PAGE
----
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Recommendations Grading ? Initiate insulin therapy according to recommendations in position statement.
Diabetic ketoacidosis (DKA) and hyperosmolar hyperglycemic state (HHS) should be suspected in ill patients with diabetes. DKA and HHS are medical emergencies that require treatment and monitoring for multiple metabolic abnormalities and vigilance for complications. Note to readers: Although the diagnosis and treatment of diabetic ketoacidosis (DKA) in adults and in children share general principles, there are significant differences in their application, largely related to the increased risk of life-threatening cerebral edema with DKA in children and adolescents.
Diabetic ketoacidosis (DKA) and hyperosmolar hyperglycemic state (HHS) are diabetes emergencies with overlapping features. Risk factors for DKA include new diagnosis of diabetes mellitus, insulin omission, infection, myocardial infarction, abdominal crisis, trauma and, possibly, treatment with insulin infusion pumps, thyrotoxicosis, cocaine, atypical antipsychotics and, possibly, interferon. The clinical presentation of DKA includes symptoms of hyperglycemia, Kussmaul respiration, acetone-odoured breath, ECFV contraction, nausea, vomiting and abdominal pain. Sick day management that includes capillary beta-hydroxybutyrate monitoring reduces emergency room visits and hospitalizations in young people (5). DKA or HHS should be suspected whenever patients have significant hyperglycemia, especially if they are ill or highly symptomatic (see above). Point-of-care capillary blood beta-hydroxybutyrate measurement in emergency is sensitive and specific for DKA and, as a screening tool, may allow more rapid identification of hyperglycemic patients at risk for DKA (10–15). Pregnant women in DKA typically present with lower glucose levels than nonpregnant women (19), and there are case reports of euglycemic DKA in pregnancy (20,21).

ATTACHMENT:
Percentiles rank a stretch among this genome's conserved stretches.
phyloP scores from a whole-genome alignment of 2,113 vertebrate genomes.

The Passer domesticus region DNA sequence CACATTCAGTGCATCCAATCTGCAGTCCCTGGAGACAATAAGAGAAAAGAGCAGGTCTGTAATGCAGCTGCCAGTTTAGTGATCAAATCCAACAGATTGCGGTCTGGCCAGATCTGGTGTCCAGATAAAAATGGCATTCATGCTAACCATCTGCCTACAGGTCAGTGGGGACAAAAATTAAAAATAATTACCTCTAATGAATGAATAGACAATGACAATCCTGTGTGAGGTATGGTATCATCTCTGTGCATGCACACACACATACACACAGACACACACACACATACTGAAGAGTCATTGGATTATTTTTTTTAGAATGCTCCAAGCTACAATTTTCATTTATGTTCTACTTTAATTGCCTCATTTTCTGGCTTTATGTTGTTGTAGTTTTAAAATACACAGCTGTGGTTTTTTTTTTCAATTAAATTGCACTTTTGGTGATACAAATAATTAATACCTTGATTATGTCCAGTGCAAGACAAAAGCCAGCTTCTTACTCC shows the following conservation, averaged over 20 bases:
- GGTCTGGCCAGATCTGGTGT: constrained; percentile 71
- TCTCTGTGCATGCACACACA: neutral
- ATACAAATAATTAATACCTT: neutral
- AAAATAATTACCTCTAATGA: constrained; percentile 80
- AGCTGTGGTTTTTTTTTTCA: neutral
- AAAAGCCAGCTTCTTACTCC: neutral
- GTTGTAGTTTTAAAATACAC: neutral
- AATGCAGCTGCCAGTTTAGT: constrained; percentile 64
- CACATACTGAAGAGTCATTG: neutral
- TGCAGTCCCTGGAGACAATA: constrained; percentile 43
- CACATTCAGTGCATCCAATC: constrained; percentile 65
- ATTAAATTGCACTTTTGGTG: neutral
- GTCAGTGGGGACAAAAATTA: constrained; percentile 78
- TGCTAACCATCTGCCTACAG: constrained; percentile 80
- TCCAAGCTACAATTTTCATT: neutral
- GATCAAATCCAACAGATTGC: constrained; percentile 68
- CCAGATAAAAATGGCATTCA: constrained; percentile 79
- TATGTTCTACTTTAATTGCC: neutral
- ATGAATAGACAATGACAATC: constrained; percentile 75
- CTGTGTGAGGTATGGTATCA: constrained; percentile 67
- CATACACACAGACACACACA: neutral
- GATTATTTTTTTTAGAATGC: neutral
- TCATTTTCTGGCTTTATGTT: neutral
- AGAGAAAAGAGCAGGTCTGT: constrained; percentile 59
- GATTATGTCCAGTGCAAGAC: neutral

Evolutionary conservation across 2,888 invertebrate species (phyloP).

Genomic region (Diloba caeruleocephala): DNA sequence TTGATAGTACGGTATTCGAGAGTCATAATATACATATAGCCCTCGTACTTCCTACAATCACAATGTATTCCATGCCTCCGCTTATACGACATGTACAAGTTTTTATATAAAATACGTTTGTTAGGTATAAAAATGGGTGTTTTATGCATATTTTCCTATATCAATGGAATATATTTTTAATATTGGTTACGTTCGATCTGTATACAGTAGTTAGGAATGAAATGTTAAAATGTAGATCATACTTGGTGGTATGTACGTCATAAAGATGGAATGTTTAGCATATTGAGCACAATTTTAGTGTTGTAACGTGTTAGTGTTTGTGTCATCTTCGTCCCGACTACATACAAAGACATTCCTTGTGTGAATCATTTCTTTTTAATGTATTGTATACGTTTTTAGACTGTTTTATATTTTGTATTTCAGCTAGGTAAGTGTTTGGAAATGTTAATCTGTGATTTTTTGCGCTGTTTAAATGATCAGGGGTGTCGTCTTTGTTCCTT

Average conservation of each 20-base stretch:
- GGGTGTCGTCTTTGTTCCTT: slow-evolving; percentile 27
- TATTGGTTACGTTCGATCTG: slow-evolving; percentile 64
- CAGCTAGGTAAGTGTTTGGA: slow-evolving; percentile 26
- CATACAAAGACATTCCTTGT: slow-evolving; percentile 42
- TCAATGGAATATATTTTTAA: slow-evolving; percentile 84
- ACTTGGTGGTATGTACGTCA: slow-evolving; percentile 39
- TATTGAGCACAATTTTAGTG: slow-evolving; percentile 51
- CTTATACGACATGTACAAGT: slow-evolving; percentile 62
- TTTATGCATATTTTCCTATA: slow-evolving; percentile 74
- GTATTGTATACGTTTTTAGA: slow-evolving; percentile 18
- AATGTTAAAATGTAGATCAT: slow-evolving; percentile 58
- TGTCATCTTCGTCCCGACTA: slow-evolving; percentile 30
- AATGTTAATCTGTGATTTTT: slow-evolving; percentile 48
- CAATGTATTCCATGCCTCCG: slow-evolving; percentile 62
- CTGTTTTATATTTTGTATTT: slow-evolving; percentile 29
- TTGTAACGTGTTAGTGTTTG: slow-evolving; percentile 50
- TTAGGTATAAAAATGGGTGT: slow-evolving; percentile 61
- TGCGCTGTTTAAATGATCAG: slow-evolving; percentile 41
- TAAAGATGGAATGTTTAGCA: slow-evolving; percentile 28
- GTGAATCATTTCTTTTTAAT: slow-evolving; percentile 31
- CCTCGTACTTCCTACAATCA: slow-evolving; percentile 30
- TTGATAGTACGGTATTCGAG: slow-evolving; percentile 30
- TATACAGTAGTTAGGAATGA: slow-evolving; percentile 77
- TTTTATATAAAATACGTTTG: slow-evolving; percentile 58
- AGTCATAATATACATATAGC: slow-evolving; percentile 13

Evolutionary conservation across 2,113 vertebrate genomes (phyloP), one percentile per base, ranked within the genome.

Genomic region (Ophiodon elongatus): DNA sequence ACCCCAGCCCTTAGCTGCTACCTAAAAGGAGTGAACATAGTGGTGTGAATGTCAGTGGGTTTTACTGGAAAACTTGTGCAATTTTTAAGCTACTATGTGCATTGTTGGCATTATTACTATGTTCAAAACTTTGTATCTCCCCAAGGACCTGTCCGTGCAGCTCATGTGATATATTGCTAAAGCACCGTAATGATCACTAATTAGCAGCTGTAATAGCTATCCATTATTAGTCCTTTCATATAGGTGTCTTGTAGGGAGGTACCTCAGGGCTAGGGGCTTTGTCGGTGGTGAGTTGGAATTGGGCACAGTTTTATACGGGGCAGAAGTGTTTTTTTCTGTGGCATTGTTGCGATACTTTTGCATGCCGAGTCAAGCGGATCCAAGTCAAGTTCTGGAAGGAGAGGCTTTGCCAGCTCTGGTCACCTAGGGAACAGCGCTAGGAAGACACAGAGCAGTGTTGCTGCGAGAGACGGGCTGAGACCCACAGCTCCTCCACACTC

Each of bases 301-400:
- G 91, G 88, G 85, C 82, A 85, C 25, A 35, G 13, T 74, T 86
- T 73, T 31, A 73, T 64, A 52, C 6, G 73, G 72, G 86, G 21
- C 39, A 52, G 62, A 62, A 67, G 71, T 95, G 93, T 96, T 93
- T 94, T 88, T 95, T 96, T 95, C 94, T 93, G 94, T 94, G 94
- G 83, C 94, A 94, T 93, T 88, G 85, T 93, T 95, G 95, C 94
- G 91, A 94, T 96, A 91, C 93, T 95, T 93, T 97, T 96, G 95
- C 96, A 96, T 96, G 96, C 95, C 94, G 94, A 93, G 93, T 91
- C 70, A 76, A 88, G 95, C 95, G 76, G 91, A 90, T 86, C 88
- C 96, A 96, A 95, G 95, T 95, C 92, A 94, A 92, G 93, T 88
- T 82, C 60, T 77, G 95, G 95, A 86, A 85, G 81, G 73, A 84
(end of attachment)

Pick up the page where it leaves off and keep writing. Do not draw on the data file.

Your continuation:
Patients with DKA and HHS are best managed in an intensive care unit or step-down setting (6,16,17) with specialist care (22,23). After hypotension has been corrected, switch normal saline to half-normal saline (with potassium chloride). Similar doses of IV insulin can be used to treat HHS, although subjects are not acidemic, and the fall in plasma glucose concentration is predominantly due to re-expansion of ECFV and osmotic diuresis (45).
Use of IV sodium bicarbonate to treat acidosis did not affect outcome in RCTs (47–49). There is currently no evidence to support the use of phosphate therapy for DKA (53–55), and there is no evidence that hypophosphatemia causes rhabdomyolysis in DKA (56). In Ontario, in-hospital mortality in patients hospitalized for acute hyperglycemia ranged from <1% at ages 20 to 49 years to 16% in those over 75 years (61).